Corporation officers came to office. Their corporation (1) had not file annual reports with the secretary of state in several years.

(2) Had not had annual meeting of shareholders and directors in longer period.

Both are big no-no’s.

Just before we sent in the annual reports, N.C. Secretary of State administratively dissolves.

Finally we get to a live person in the department, reason—revenue non-compliance.

General Rule: if your tax returns to the State don’t reflect the return for the corporation (whether as separate, corporate/llc tax return or individual return), then the N.C. Department of Revenue will send a notice to the N.C. Secretary of State. When that happens, you get administratively dissolved. Read: you lose your corporate charter.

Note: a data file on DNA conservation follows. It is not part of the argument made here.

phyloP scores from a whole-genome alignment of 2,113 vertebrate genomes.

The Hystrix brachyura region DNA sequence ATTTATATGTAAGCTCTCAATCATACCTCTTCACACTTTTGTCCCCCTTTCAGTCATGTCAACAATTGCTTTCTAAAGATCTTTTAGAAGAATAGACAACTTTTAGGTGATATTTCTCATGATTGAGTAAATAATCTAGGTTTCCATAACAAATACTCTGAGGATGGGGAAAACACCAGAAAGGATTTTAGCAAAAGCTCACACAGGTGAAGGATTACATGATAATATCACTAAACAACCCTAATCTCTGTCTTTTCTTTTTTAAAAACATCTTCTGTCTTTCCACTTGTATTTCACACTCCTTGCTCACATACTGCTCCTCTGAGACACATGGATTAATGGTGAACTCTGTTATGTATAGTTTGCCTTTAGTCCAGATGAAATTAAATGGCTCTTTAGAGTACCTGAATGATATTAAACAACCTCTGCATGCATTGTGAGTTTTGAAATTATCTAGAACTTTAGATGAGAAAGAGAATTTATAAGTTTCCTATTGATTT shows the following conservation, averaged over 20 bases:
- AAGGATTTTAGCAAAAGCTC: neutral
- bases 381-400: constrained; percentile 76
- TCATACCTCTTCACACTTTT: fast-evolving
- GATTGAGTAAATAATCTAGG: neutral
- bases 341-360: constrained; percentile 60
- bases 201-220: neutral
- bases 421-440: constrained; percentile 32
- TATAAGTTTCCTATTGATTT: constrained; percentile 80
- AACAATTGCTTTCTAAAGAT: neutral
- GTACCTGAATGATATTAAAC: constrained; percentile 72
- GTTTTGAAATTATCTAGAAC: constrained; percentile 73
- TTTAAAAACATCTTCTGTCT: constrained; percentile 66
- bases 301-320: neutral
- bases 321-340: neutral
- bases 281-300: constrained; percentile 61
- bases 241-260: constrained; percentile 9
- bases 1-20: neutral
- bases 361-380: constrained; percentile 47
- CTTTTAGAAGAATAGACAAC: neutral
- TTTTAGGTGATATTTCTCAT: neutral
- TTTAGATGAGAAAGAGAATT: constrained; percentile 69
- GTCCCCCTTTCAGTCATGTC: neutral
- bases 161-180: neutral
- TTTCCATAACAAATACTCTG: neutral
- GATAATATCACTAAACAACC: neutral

In this instance, they were talking about a tax return not received in the early 1990’s! Why did it take so long? And, in fact, client had filed that corporate return.

Call from CPA to N.C. Department of Revenue got it cleared up & the administrative dissolution order was rescinded. Still we had to file an “Application for Reinstatement following Administrative Dissolution” & pay a fee.

At least client is ready to roll.

Just remember three things: 1) file annual reports with Secretary of State by April 15 of each year, 2) file some form of  corporate/LLC tax return with N.C. Department of Revenue, 3) make sure you have annual minutes for meetings of Shareholders and Directors.

Call Kirk Sanders @ Sanders Law Firm, PLLC to help with your corporate and LLC needs. (336)724-4707